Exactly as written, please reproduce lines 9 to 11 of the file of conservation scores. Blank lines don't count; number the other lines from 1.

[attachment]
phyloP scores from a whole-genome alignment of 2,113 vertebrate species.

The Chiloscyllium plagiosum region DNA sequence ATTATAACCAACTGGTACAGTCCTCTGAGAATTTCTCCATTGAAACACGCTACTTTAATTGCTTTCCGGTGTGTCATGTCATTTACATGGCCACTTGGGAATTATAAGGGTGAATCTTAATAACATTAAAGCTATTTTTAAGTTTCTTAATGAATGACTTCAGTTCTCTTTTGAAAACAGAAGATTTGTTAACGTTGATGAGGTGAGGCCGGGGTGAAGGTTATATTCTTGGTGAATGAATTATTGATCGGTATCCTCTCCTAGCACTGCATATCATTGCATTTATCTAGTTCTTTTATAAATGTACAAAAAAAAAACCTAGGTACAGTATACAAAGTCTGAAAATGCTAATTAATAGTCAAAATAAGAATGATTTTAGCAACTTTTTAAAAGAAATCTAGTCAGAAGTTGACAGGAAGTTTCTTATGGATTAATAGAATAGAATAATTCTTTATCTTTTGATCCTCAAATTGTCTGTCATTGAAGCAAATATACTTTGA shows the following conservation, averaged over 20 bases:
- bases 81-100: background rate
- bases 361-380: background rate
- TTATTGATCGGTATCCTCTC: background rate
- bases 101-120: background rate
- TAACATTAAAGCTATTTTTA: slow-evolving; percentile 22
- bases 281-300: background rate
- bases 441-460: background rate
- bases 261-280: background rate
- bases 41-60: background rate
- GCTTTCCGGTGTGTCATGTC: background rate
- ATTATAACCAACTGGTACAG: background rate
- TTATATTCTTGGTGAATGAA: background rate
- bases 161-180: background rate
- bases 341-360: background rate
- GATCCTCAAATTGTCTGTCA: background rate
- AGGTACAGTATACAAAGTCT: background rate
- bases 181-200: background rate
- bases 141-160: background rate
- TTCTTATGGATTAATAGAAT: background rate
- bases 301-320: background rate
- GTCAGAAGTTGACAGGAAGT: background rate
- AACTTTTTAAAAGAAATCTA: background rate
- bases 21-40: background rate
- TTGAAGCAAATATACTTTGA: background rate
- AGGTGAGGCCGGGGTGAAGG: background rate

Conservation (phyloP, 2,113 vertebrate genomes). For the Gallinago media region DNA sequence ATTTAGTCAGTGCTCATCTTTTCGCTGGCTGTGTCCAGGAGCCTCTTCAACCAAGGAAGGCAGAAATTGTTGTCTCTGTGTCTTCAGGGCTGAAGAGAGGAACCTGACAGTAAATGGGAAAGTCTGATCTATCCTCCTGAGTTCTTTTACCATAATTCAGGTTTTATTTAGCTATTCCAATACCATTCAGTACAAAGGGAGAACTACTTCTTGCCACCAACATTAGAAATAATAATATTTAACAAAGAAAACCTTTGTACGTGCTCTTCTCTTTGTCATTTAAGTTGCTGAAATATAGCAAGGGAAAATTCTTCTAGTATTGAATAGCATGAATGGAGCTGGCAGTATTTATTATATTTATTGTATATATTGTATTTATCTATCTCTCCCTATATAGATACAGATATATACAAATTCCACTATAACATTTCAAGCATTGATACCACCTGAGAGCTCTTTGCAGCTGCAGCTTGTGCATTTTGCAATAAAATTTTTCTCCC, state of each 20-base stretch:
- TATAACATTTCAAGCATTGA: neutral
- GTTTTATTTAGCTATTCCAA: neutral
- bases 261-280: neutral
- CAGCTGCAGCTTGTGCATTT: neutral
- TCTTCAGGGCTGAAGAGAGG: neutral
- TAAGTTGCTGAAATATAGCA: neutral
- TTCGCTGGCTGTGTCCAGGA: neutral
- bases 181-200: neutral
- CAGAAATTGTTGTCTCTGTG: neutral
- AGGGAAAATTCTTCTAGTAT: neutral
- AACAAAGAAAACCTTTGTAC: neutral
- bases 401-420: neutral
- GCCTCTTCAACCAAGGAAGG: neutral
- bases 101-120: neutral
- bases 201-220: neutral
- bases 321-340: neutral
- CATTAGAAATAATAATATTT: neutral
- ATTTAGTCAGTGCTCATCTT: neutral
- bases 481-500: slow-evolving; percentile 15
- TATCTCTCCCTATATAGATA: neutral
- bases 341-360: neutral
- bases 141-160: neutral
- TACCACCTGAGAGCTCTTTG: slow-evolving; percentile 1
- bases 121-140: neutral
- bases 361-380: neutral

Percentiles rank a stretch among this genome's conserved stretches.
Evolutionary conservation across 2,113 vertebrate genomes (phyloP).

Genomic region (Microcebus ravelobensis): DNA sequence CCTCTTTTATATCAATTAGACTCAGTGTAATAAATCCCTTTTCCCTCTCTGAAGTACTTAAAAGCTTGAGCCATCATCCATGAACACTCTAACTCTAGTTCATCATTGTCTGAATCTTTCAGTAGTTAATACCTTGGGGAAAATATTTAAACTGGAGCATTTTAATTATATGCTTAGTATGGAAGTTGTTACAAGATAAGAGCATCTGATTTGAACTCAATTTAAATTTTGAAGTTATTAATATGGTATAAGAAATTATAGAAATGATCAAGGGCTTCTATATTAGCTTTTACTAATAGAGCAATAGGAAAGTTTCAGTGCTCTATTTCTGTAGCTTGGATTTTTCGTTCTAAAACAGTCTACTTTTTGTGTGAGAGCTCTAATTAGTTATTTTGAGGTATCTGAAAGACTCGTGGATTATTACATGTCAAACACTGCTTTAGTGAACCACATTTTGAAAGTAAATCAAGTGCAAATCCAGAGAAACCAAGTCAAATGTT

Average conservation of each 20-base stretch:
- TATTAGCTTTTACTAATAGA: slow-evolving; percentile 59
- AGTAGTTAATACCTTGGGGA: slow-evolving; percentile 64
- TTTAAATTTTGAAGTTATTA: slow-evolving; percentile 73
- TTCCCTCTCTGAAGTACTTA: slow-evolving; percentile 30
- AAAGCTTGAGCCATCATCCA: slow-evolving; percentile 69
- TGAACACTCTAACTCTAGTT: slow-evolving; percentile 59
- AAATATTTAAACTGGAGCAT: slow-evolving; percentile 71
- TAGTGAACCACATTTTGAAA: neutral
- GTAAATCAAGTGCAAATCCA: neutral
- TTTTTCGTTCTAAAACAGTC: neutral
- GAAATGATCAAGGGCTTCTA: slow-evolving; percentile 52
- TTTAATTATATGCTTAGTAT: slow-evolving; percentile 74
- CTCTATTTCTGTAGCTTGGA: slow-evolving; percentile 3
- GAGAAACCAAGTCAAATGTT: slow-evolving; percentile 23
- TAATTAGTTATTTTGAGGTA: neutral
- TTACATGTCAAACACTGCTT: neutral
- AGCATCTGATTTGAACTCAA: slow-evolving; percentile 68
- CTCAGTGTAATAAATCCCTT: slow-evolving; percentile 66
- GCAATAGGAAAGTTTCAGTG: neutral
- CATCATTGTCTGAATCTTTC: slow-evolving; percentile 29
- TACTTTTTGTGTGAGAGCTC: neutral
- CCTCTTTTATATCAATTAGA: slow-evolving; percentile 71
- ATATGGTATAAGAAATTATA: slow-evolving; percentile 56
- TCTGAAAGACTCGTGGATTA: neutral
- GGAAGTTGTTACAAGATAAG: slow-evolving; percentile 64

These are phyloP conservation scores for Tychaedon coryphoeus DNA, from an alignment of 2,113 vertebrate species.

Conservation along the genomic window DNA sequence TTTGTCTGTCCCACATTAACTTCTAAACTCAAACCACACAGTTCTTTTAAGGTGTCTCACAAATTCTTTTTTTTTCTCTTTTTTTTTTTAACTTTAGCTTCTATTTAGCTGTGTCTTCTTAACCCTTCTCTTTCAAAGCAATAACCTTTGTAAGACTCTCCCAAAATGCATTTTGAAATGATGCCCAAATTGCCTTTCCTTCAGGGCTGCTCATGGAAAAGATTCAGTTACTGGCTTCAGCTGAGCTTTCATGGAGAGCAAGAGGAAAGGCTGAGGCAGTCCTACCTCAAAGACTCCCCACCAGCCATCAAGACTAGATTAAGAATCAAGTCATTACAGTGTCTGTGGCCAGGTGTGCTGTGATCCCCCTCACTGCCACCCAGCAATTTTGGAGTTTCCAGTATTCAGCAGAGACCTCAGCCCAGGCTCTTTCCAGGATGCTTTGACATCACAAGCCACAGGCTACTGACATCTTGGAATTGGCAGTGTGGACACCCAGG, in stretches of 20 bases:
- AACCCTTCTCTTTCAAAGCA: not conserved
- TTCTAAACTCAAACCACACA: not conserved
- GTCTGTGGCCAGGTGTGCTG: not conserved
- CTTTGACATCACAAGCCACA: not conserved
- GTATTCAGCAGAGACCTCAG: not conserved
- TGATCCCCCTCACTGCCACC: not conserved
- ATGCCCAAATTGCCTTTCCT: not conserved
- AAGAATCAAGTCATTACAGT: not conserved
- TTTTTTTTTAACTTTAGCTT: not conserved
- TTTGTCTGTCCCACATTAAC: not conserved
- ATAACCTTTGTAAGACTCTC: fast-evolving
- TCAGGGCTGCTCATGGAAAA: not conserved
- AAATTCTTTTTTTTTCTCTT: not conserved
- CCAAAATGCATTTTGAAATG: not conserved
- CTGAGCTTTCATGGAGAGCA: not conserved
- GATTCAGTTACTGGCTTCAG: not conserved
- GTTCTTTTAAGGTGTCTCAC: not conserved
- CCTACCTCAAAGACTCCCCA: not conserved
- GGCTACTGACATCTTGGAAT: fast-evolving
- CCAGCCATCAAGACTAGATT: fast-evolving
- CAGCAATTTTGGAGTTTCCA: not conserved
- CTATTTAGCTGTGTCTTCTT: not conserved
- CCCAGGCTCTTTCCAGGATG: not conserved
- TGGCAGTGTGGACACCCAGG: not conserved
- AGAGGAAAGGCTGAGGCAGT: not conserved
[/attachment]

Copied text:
- bases 441-460: background rate
- bases 261-280: background rate
- bases 41-60: background rate